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Wheeling Hall of Fame: Walter P. Reuther


Public Service

Inducted 1980

1980 Wheeling Hall of Fame Inductee Walter P. ReutherStrong and vigorous, Walter Reuther was president of the United Auto Workers for a quarter of a century. Champion of the young, the black, and the poor, he achieved such bargaining break-throughs as flexible long-term contracts, company-paid pensions, and cost-of-living escalators.

Reuther's career in the labor movement could well serve as a capsule history of the workingman's fight for the undisputed right of collective bargaining. It spans the days of the 1930s, when news pictures showed Reuther with blood streaming down his face as he fought on the picket line, to the days in the 1950s when he, as head of the Congress of Industrial Organizations (CIO) helped merge that organization with the American Federation of Labor (AFL).

Walter Reuther was born in Wheeling on September 1, 1907, and died at age 62 on May 9, 1970, in a plane crash at Pellston, Michigan, that also claimed the life of his wife May and four other persons. The son of a German-born labor organizer, Reuther was educated in the Ohio County public schools. At age 15, he withdrew from Wheeling High School to take a job as a tool and diemaker at the Corrugating plant of Wheeling Steel Corporation in East Wheeling to help support a family of four brothers and one sister.

In 1923, Walter was dismissed from his 40-cent-an-hour job for leading a protest against a seven-day work week. He went to Detroit in 1926 and obtained a job with the Ford Motor Company. In 1933, he was fired for labor union activity. He and his brothers - Roy and Victor - used their savings to embark upon an overseas trip. They worked with the anti-Hitler underground in Germany and as teachers training peasants to become industrial workers in Russia.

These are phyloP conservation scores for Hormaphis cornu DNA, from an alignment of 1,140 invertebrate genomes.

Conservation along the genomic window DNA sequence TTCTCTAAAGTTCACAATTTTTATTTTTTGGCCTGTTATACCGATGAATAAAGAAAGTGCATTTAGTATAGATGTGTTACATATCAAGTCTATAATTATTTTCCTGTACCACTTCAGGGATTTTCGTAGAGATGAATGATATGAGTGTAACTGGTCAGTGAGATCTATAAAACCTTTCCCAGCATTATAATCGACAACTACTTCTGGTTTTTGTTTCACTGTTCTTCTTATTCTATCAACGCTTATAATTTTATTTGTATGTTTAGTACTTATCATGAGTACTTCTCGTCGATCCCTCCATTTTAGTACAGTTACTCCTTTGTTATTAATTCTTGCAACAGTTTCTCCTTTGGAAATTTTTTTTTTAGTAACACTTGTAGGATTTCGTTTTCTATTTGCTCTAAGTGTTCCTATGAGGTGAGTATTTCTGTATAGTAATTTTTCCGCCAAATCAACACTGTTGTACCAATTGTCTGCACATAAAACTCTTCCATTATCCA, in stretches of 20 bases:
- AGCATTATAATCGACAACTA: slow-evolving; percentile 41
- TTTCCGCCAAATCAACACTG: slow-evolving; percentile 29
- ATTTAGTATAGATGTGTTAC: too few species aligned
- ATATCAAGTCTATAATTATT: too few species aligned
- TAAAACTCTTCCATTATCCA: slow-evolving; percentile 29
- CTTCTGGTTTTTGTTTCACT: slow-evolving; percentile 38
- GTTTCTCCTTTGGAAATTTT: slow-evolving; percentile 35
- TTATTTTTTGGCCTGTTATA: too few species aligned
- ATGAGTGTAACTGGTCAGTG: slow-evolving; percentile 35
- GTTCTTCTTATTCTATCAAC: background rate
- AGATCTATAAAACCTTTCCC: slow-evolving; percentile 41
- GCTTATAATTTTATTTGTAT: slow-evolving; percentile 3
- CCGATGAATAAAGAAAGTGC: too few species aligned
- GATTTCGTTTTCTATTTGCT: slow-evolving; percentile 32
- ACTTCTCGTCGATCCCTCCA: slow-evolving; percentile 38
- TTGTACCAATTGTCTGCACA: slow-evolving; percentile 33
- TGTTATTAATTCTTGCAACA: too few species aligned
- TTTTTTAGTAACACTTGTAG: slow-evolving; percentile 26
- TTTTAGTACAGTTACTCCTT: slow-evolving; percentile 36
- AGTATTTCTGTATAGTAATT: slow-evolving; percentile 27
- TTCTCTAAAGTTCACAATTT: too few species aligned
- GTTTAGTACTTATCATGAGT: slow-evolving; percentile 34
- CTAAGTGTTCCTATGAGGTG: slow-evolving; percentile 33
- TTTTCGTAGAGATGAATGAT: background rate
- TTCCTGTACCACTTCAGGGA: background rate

When he returned to America, Walter went to work again in a tool and die shop and began organizing auto workers into the UMW, which was just developing. In 1936, he was elected to the International Executive Board of the union. In 1942, he became head of the CIO. After the AFL-CIO merger in 1955, he was elected vice-president of the organization.

A persuasive, aggressive leader, Walter Reuther became a friend of presidents and statesmen. But it was his uncommon zeal on behalf of the common man that made him great.

Read more about Walter Reuther.

Text and pictures provided by Wheeling Hall of Fame. Service provided by the staff of the Ohio County Public Library in partnership with the Wheeling Hall of Fame Committee.

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